I live on reservation land, where I am governed by the Cherokee Nation and federal laws. I also live in the state of Oklahoma, where I am proud of our tribe’s successful partnership with the state government over decades.
Unfortunately, Gov. Kevin Stitt seems to believe those two facts are mutually exclusive.
Following the U.S. Supreme Court decision in McGirt v. Oklahoma, tribes celebrated the long overdue recognition that our land remains our land and that Congress never disestablished our reservations. As Principal Chief of the Cherokee Nation, I celebrate the ruling while also recognizing that it creates challenges. The ruling concludes that Oklahoma has been prosecuting criminal cases that do not fall under its jurisdiction for years. Now that this error has been corrected, tribes are working swiftly to expand our capacity to ensure justice continues smoothly for our citizens and all Oklahomans.
Indian Country has met greater challenges in the past. I am confident that we can work with state and federal governments to resolve this challenge without infringing on our sovereignty.
However, it’s become clear that Gov. Stitt’s vision for Oklahoma does not include a role for tribes. After McGirt, he formed a commission chaired by an energy executive with no tribal representation. That commission has called for taking away tribal authority over our own land. They use anti-Indian language reminiscent of the 19th century to argue for dispossessing tribes of our homelands. They describe an “undesirable” life on our land that is “separated from the rest of society.” That is not the view of most people who live in eastern Oklahoma. It is not the view of people who have respect for tribal governments.
The governor’s commission pretends that tribes are not sophisticated enough to work with the state on a government-to-government basis. Yet we have done this successfully for years, on issues ranging from child welfare to domestic violence prevention.
We have better options to address gaps in criminal law without taking away tribal rights. Gov. Stitt simply needs to look at the proposal from Oklahoma Attorney General Mike Hunter, who recently called on Congress to allow Oklahoma to compact with tribes to share jurisdiction with the state on specific criminal cases. Compacting would preserve the sovereignty affirmed by McGirt while crafting new tools for tribal-state cooperation.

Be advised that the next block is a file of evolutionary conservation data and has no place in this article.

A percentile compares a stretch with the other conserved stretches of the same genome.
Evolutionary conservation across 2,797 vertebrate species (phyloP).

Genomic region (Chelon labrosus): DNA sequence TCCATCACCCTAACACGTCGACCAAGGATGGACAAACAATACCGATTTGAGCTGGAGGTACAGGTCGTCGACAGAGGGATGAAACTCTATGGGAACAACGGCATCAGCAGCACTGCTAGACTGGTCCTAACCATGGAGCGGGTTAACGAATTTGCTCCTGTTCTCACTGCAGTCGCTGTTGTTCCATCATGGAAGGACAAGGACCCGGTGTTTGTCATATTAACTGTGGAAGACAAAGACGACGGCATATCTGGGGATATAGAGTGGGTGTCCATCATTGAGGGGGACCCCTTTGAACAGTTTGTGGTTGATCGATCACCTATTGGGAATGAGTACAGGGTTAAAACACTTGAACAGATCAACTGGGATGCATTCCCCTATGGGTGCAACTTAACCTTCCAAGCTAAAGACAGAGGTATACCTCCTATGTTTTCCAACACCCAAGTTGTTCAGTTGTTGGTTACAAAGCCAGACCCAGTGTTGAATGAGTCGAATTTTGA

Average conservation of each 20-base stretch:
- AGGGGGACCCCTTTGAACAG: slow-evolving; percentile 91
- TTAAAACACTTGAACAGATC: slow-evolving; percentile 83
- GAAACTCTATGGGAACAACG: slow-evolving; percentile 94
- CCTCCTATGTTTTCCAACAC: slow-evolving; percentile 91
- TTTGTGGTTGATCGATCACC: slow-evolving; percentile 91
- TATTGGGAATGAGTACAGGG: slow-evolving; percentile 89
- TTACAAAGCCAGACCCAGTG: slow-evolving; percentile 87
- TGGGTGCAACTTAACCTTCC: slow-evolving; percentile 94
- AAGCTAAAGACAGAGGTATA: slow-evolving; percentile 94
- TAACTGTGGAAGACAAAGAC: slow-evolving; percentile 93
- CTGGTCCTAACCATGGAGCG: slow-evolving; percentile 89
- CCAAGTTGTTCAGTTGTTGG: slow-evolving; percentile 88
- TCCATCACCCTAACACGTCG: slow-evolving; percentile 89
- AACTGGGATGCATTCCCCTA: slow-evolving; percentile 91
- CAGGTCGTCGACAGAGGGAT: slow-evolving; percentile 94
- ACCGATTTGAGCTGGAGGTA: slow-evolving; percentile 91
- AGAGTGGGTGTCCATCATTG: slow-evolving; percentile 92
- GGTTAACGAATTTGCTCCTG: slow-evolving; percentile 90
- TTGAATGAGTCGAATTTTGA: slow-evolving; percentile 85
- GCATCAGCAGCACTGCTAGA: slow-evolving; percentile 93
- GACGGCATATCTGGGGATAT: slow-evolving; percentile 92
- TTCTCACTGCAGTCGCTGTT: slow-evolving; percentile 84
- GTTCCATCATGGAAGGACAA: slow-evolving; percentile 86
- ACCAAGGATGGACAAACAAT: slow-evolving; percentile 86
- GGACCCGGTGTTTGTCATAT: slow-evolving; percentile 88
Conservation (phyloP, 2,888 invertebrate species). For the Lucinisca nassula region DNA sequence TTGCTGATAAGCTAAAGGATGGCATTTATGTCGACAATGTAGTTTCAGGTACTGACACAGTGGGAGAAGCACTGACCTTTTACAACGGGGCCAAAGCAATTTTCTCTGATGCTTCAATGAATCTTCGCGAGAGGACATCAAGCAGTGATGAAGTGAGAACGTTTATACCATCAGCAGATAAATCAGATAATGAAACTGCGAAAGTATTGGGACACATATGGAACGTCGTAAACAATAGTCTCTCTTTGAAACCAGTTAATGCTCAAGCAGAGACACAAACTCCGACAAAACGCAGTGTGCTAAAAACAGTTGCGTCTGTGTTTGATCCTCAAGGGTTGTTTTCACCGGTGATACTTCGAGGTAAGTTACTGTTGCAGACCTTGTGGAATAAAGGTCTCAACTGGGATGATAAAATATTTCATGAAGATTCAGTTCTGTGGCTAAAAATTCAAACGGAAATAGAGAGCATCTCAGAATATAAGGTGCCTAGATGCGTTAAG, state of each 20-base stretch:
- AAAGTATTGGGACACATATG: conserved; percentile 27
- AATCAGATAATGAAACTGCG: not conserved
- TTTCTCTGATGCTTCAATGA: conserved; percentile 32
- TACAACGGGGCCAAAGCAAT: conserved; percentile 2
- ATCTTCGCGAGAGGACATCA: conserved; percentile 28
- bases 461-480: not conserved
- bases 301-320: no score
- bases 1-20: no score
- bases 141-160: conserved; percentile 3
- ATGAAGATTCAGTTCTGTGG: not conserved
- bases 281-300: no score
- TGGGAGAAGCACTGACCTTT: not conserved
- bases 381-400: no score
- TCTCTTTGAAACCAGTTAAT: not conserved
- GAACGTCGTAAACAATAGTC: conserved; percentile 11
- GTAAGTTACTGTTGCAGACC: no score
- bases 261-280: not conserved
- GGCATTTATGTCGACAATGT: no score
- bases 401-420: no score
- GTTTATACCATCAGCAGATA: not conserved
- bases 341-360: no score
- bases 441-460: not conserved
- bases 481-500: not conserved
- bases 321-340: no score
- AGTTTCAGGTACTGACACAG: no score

We must keep 100 percent of McGirt intact, and give tribes new powers to negotiate compacts with the state of Oklahoma. We need a better spirit of cooperation from the state, because we have no time to waste. We are already learning of cases that the federal government cannot prosecute because of the statute of limitations. Under federal law, our tribal courts cannot impose sentences longer than three years, even for serious crimes. Tribes are also generally unable to prosecute non-Indians who commit crimes on reservations. While the federal government may pursue these cases, it often does not.
A compact with the state could solve all these problems. Oklahoma could prosecute non-Indians with tribal approval. But Congress must allow for this kind of compact, as it has done in the past with laws like the Indian Child Welfare Act and numerous other issues. Compacting is a proven model for reaching practical solutions that do not diminish our sovereignty or disestablish our reservations.
In a letter to Oklahoma’s Congressional delegation, I encouraged consideration of Attorney General Hunter’s plan and warned of the dangers of Gov. Stitt’s approach. I know our delegation appreciates the role of tribes in Oklahoma, and I hope they agree that any proposal which tries to erase the role of tribes is unacceptable.
The Cherokee Nation and Oklahoma are not at odds. We have the same goals of safety and justice for all Cherokees and all Oklahomans. Stitt must commit to working with tribes rather than trying to exclude us from the process.
Chuck Hoskin Jr.